Monday, November 27, 2006

Just taking a moment to be bitter and twisted ('cos you know I'm just sweetness and light the rest of the time). Yesterday I co-ordinated our adoptive families' Christmas picnic. We've been going for years and for the last couple of years I've been the Fundraising/Activities Co-ordinator. It's a situation of not too many people putting their hands up when jobs on the committee need to be filled. Some of the people have been there for years and years and can't step down because no-one wants to step up.

Yesterday was exhausting and I'm just a little over it. I don't mind doing the work but I'm sick of the rude, stupid people. The people who don't rsvp and turn up expecting to be fed; people who stack their plates up high on the first go round the buffet table, then we clean up plates half full of uneaten food; the people who turn up after we've cleared the food and want lunch; the people who don't help in any way; the people who treat us volunteer helpers as servants. We're not running a bloody restaurant people! We're trying to organise a picnic to keep adoptive families in touch and to fundraise for the orphanages our organisation support. [Have I mentioned that I'm slightly angry at the bozos who adopt their children then conveniently forget that they have a moral and social obligation to help the orphanage where their child/ren spent the first months/years of their lives?]

Our group is not great at supporting any of the other events I try to organise through the year (most of which end up having to be cancelled due to lack of enthusiasm). So I try and make some money out of the picnic ticket price. Mainly I do this by catering economically and selling some raffle tickets.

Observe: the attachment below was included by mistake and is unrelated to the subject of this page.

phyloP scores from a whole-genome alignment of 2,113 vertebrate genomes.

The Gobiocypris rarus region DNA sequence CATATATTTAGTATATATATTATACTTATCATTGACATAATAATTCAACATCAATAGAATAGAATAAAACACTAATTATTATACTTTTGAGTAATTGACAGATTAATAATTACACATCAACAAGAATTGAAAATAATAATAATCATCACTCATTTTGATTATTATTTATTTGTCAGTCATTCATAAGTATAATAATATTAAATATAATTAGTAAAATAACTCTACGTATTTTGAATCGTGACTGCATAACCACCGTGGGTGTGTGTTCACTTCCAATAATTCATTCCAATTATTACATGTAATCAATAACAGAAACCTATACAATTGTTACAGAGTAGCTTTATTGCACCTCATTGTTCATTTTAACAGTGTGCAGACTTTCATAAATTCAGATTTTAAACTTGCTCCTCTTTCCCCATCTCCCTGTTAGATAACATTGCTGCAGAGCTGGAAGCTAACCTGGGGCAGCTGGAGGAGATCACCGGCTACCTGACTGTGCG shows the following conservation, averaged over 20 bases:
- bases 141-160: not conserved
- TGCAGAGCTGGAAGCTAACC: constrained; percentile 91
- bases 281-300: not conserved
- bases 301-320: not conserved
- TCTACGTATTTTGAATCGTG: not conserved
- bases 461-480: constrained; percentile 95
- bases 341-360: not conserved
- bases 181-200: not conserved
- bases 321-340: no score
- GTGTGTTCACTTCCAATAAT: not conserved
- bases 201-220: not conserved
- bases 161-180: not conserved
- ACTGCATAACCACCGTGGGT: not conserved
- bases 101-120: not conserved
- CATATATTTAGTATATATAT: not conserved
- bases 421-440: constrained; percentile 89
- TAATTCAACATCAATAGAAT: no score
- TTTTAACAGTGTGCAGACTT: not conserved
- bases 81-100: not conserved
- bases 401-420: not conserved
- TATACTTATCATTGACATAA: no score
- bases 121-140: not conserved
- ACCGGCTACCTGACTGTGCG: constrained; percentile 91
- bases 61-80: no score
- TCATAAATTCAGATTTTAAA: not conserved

Well, enough is enough. Next picnic I'm having it catered and those who don't pre-book will not be offered lunch. I'm not into this martyrdom shit.

Deep breath in, deep breath out...
Another season of Idol has come again... Damo won. Woo hoo. Sure I could say "I told you so"... I picked him from the start. But really, who cares? I don't. I'm over it, I always am by the end. Idol works in reverse for me. I start off super excited, those audition episodes are bloody funny (says a lot about my psychology that I love watching people make absolute fools of themselves on national tv). I maintain a reasonable level of interest during the Final 24 and the Top 12. But by the time it gets down to six or so I couldn't care less. Yeah, they're all good singers but the songs are just not my cup of tea and the BIG IDOL SINGLE they are forced to record is just rubbish, bordering on unbearable.

Damien professes to be a fan of my beloved Jeff Buckley and he certainly has a voice to do Jeff's songs justice. I was thinking I'd love to hear Damien work his way through the JB songbook but really, while his voice is technically up to it, I wonder if he has the emotional depth to give the songs what they need. In the end Damo is the first Idol contestant/winner whose eventual album I would even consider buying. Let's see what the Idol sausage machine will produce with Damien's meat (so to speak...).